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Major Depressive Disorder

By Alice Delgado

Major depressive disorder is a mental condition that is manifested in form of depression, disinterest and displeasure in all activities (Kau-Nu, 2009). The depressed person displays a sad and irritable mood which is in excess of normal sadness or grief (Medicinenet, 2009). When it affects children and adolescents they also display high level of irritability. The symptoms are so severe that they interfere significantly with an individual’s behavior and character. It causes the victim long periods of gloom and hopelessness to such an extent that it denies them the ability to enjoy or take part in previously thrilling activities or relationships.
Research Hypothesis
Major depressive disorder is as a result of lengthy painful events that results to a sense of hopelessness (Long, 2005). This disorder may be triggered by a single depressive experience or exposure to long periods or several episodes of painful events that result to depression. Sometimes the pain and the associated depressive suffering become so severe that it becomes unendurable to the victim resulting to suicide. Hence the disorder is the leading cause of mortality rates among all the mental disorders.
The major variables in this research are painful life experiences which include biological, environmental and intrapsychic factors or external factors. The paper seeks to establish the relationship between the disorder and experiences or factors that increase the probability of developing a major depressive disorder.

Literature Review
Research into major depressive disorder by American Psychiatric Association has revealed that, 4.9% of the United States populations suffer from major depressive disorder throughout their life time while 17.1% are found to experience at least one depressive episode in their lifetime. A person’s interpretation of an experience was found to be the main causative agent of the disorder rather than the event itself according to cognitive behavior models as advanced by Sigmund Freud.
Research methodology
Experimental research backed by sample survey was employed to investigate the causes of major depressive disorder. Laboratory experiments were carried out using a sample of patients from various hospitals. These patients suffered from various mental conditions and were admitted in hospitals for treatment. A control experiment was also set to check redundancy of the experiment. The results from the two experiments were compared and the results recorded.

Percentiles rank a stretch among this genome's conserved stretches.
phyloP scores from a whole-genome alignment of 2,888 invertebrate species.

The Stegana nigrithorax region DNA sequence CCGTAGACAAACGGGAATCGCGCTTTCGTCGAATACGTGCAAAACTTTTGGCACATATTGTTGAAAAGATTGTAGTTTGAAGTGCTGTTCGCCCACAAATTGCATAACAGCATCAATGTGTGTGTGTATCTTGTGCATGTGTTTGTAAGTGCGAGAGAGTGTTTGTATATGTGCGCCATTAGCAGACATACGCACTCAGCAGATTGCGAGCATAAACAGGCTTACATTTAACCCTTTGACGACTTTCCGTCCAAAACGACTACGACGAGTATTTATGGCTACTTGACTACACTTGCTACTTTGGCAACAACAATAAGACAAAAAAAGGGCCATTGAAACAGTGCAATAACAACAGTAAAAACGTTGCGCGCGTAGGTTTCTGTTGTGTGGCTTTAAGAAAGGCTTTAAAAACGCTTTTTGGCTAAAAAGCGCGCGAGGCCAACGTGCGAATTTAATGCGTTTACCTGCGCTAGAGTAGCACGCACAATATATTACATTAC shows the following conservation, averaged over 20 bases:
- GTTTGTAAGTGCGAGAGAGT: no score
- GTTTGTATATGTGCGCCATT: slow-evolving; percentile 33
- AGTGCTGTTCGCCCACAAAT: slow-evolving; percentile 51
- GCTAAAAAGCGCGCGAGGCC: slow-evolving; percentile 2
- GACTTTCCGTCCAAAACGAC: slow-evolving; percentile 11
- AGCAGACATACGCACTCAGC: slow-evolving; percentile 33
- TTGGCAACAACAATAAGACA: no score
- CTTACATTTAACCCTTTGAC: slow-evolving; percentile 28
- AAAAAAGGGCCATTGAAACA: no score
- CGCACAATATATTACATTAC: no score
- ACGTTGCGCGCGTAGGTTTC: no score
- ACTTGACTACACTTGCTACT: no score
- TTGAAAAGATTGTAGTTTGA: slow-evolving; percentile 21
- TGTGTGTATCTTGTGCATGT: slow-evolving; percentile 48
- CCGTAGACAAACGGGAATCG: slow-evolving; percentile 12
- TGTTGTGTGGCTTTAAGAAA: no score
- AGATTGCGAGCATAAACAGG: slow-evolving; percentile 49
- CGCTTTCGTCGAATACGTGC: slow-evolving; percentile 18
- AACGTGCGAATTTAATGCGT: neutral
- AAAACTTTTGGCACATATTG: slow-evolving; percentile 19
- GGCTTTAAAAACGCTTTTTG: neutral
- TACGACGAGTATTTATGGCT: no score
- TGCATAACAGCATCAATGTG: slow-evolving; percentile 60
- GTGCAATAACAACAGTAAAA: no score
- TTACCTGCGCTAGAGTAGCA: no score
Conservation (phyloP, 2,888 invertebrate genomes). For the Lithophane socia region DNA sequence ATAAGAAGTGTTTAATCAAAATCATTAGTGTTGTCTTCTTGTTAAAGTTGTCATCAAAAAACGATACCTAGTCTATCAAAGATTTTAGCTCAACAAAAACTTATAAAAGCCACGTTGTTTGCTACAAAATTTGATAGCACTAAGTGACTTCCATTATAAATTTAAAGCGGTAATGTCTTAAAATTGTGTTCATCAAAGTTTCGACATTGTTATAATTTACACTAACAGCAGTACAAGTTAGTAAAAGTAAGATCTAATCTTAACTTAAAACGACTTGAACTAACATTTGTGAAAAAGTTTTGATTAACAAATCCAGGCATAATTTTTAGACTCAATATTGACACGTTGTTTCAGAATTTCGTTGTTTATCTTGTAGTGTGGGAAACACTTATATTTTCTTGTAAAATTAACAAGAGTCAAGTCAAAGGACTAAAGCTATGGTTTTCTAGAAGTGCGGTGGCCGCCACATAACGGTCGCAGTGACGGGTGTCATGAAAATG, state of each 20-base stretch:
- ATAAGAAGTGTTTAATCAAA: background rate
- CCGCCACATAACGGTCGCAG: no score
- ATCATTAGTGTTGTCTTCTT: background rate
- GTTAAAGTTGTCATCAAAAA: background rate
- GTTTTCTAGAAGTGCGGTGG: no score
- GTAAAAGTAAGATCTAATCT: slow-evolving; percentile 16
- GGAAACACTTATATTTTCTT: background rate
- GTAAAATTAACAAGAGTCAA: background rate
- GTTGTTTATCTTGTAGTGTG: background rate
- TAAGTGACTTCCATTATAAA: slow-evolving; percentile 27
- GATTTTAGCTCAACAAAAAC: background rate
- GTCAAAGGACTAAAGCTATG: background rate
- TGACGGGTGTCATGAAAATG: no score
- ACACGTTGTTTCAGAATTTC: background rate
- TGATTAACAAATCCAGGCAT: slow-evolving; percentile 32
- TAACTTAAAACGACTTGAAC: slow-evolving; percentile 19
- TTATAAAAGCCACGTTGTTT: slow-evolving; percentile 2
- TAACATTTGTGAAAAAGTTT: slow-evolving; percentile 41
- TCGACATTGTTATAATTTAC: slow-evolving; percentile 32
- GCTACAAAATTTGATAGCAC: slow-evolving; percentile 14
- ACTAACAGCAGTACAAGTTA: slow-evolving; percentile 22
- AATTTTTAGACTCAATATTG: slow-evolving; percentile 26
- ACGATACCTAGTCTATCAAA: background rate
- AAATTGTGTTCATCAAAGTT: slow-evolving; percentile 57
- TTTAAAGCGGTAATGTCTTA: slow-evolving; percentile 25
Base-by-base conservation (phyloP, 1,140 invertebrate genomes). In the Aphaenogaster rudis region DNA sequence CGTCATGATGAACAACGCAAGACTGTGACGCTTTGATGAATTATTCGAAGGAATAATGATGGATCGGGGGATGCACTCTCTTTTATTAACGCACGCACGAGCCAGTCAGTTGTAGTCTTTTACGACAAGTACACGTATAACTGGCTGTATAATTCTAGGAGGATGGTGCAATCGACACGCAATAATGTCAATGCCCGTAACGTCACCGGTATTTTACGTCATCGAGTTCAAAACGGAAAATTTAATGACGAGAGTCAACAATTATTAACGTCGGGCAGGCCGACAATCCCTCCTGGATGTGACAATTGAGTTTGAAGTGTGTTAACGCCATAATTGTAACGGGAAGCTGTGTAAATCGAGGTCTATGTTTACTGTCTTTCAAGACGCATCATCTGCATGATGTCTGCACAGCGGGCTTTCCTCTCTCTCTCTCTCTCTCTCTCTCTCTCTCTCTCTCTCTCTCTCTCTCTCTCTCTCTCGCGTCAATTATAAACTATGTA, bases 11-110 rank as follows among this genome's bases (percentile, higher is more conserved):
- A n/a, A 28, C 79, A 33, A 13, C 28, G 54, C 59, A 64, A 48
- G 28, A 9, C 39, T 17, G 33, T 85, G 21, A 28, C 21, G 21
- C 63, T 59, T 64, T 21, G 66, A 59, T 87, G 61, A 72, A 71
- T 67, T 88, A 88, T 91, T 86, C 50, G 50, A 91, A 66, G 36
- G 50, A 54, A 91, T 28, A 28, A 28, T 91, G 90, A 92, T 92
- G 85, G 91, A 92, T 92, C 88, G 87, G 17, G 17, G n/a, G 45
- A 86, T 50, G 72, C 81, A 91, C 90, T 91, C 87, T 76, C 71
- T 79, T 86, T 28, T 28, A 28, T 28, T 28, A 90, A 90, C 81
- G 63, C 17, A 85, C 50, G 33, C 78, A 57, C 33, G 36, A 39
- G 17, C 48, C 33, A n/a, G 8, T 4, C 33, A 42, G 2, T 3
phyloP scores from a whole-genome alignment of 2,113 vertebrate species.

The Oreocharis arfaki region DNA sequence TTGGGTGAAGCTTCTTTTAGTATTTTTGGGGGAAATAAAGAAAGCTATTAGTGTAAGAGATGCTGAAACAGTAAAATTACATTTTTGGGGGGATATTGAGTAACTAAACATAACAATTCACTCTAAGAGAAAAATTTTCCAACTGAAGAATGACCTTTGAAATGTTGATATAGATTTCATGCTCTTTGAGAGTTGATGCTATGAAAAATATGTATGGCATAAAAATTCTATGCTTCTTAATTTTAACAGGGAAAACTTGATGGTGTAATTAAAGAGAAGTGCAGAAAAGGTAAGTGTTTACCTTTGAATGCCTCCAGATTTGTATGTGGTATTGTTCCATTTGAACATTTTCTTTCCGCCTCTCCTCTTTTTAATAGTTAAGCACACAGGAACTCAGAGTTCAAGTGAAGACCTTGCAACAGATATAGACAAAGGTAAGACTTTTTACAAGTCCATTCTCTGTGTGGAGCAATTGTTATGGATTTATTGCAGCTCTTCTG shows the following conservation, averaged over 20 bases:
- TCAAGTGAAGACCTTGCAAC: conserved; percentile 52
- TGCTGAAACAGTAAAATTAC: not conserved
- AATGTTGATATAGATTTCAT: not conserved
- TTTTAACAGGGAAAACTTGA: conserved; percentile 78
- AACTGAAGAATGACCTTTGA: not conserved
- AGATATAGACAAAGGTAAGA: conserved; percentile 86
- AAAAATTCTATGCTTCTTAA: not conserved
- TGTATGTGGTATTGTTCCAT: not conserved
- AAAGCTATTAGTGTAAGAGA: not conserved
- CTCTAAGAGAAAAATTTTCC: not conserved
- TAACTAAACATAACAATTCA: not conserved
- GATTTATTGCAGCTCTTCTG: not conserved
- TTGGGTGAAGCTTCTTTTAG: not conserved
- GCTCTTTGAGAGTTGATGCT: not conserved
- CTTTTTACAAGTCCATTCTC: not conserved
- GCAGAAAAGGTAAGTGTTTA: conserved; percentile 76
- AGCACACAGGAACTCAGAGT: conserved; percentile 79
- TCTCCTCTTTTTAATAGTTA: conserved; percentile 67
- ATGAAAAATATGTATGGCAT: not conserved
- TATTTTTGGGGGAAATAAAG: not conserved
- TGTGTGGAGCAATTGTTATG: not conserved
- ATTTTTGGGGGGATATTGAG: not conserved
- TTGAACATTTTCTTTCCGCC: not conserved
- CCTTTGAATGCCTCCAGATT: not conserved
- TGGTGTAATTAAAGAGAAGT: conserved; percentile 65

Summary of the findings
Intrapsychic factors were found to be the largest contributing factors to the occurrence of major depressive disorder. These occur inside ones mind as a result of conflicting experiences that one undergoes during his childhood. Various theorists have suggested that the disorder is triggered by internalization of negative or painful events by the child as he grew up. Some of the children have blamed the experience on themselves hence developing a sense of guilt which eventually results to depression.
Environmental factors wee also found to lead to Major depressive disorder. These external factors are such that they place the victims in position that he feels completely helplessness and incapable of handling situation around himself. The person becomes depressed when he is faced with circumstances that he deems difficult to change to an extent that he gives up any effort to improve his welfare amidst the events. These circumstances may include personal losses, fall of status in the society as a result of income loss, gender or racial oppression and abusive or stressing relationships.
Biological factors also play a huge role in propagating the disorder in the individual. Researches have discovered genetic abnormalities among the depressive disorder patients (National Institute for Health and Clinical Excellence, 2007). This shows that abnormal genetic conditions are partly to blame for the many cases of depressive disorder in people. The large prevalence noted in the study points out to significant relationship between abnormal genetic conditions to the increased probability of developing major depressive disorders (American Psychiatric Association, 2000).
Limitation of the study
The major limitation of the study was the lack of comprehensive medical histories of the patients sampled for the study. Due to their conditions, some of the patients failed to cooperate while others refused to revisit their experiences due to trauma visited on them. Others gave biased information due to their opinion f the circumstances. Another challenge faced was error in sampling and measurements leading to discrepancies in data. This tended to reduce validity of the findings and reliability due to inadequate representativeness of the sample.

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Article Citation
MLA Style Citation:
Delgado, Alice "Major Depressive Disorder." Major Depressive Disorder. 26 Jun. 2010. 9 Feb 2016 <>.

APA Style Citation:
Delgado, A (2010, June 26). Major Depressive Disorder. Retrieved February 9, 2016, from

Chicago Style Citation:
Delgado, Alice "Major Depressive Disorder"

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